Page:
There’s a wide selection of shaving paraphernalia out there; but how to make sense of it all? Well, there’s a purpose behind every step of the shaving process. Once you get to understand each of those steps, the product and equipment selection will follow naturally.
Let’s get down to it.
The Objective: To Prepare The Terrain
To start on the right foot, we need a clean surface. Dirt, pollution, and oil set into your skin and contribute to blackheads, acne and other skin problems. Remember that when you shave, your skin becomes vulnerable to these polluting agents, so at least use some soap and water to wash away the impurities. You can improve on this by using an exfoliating scrub. Want to take it a step further? Follow with a hot towel to open the pores and soften the beard.
Then comes the conditioning. This is a must if your beard is particularly tough. What we are trying to do here is to soften the hair for an easier, closer shave, and to coat the skin in order to protect it from the blade. A pre-shave lotion or oil should do the trick.
- Face Cleansing: Baxter of California E-D-A Cleansing Bars, Musgo Real Glyce Lime Oil Pre-shave Soap.
- Exfoliation: Baxter of California Facial Scrub, Clubman Exfoliating Face Scrub.
- Conditioning: eShave Professional Shaving Towel , Alt-Innsbruck Pre-shave Emulsion, The Gentlemens Refinery Pre-shave Oil.
The Objective: To Cut Down The Stubble
If you are a man in search of shaving nirvana, you might want to leave the foam can and plastic cutlery aside and try a traditional wet-shave. The trinity at the core of wet-shaving is composed of a shaving brush (natural or synthetic), a shaving cream or soap, and a razor (double-edge or straight).
The nature of these instruments will depend on your skin and beard type, skill level (wet-shaving does involve a learning curve) and personal preferences. If you haven’t tried wet-shaving before, you can always incorporate these elements one at a time, in the order listed above, and get used to them gradually.
Shaving brush and shaving soap or cream should work together seamlessly to produce a nourishing lather, so they should be chosen to compliment each other. Using the brush with circular motions to apply the shaving cream/soap to your face will lift the hair and provide the perfect medium for the blade to glide effortlessly.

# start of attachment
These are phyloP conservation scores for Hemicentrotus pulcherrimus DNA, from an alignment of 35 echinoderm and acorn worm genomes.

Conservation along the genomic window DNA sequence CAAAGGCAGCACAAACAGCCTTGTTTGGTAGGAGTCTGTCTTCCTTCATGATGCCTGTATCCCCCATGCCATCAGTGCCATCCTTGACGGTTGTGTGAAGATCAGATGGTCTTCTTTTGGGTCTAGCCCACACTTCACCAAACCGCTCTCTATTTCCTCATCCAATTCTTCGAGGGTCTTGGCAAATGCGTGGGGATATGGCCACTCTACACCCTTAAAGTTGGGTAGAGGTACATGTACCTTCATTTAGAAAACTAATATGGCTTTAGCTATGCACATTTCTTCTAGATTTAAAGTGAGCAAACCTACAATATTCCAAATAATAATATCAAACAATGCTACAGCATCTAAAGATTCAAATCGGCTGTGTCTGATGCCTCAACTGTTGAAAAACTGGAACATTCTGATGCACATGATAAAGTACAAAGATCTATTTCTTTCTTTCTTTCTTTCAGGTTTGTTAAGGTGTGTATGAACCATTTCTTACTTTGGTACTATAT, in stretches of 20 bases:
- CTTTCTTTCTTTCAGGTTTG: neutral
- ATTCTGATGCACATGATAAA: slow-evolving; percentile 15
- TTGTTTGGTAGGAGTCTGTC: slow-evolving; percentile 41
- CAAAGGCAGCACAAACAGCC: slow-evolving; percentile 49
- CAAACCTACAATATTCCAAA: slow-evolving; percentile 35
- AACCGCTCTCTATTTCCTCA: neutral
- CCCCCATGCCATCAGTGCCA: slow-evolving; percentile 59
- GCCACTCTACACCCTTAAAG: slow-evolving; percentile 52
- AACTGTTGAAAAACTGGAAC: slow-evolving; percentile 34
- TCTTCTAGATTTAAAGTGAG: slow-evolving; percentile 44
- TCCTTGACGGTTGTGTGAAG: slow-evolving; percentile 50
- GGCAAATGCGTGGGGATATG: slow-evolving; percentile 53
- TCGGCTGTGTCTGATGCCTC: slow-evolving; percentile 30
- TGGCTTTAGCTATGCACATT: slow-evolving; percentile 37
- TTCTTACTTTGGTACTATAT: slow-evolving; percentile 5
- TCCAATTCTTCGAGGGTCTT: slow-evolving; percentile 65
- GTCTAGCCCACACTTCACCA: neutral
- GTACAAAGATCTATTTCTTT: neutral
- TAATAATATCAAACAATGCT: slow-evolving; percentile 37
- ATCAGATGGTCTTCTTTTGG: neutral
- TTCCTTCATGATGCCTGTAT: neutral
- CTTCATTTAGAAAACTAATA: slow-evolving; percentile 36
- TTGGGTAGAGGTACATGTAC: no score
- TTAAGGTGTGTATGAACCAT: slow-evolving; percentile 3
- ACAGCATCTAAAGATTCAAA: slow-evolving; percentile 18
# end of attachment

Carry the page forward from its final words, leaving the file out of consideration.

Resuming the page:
Now, moving in for the cut.
A straight razor is the ultimate wet-shaving tool. It is also the one shaving instrument that demands the most expertise and maintenance of all. I recommend some straights below, but I will not delve here into the maintenance gear associated to it, as that would be a lengthy article in itself.
For wet-shaving beginners I recommend a double-edge razor. These are gentler on your skin than multi-blade, disposable razors and produce fewer ingrown hairs as they do not pull and cut the hair under the skin surface, like the multi-bladers do. When giving a double-edge razor a try, remember not to push it against your skin like you would a plastic razor. Classic razors use their own weight to assist the shaving process and don’t need the extra push.
- For the richest shaving experience, combine a high-quality shaving cream with a badger-hair shaving brush. Try Cyril R Salter Sublime Citrus Shaving Cream, Taylor of Old Bond Street Avocado Shaving Cream. Vulfix 660 Super Badger Shaving Brush, Edwin Jagger Best Badger Shaving Brush.
- For a more invigorating shave, with a bit of exfoliation built into it, try a shaving soap paired with a boar-hair shaving brush. My picks are Geo F Trumper Rose Shaving Soap, Kent/Mitchell’s Wool Fat Shaving Soap. Semogue 1305 Superior Boar Bristle Shaving Brush, Vulfix No. 28 Natural Boar Bristle Shaving Brush.
- If you prefer a vegan option: Omega Soft-As-Badger Synthetic Shaving Brush, Omega Syntex Shaving Brush.
My straight razor picks:
- Best quality in a commercially produced straight: Dovo Prima Klang Extra Hollow Ground Singing Razor.
- Best deal: Timor Blue Steel Straight Razor.
- For a high-end, traditionally manufactured straight, look into the German-made collection by Wacker.
Great start-up double-edge razors: Merkur HD (34C), Merkur 38C, Edwin Jagger Classic Razor.
The Objective: To Seal and Repair
Now that the shave is completed it is important to repair the skin and moisturize it. If you have cuts or nicks, seal them with a styptic pencil or alum block. Then move on to the aftershave. Some men prefer the old-style, alcohol-based aftershaves that double as a cologne. You can follow this with a moisturizer to prevent dryness and minimize oil production. Alternatively you can use an aftershave cream or lotion. These are usually alcohol-free and have moisturizing properties.
- For nicks and cuts: Laboratories Osma Alum Block, Clubman Pinaud Styptic Pencil.
- Old-style aftershave/colognes: Alt-Innsbruck Eau de Cologne/Aftershave, D.R. Harris Sandalwood Aftershave.
- Face moisturizers: Geo F Trumper Fragrance-Free Moisturizing Lotion, eShave Lavender Aftershave Soother.
- Aftershave creams/lotions: The Gentlemens Refinery Aftershave Balm, eShave Cucumber Aftershave Cream.
I hope this serves as a starting point to help you find a more pleasurable shave. As I mentioned before, you can always incorporate one element at a time. As you notice the improvement, you will gain the confidence to complete the switch. A good shave to you!
Alfred M. writes about all things shaving in his blog Perfect Shave Dispatch and dispenses grooming supplies and advice at the Fendrihan Shaving Shop. He also administrates Fendrihan’s page on Facebook.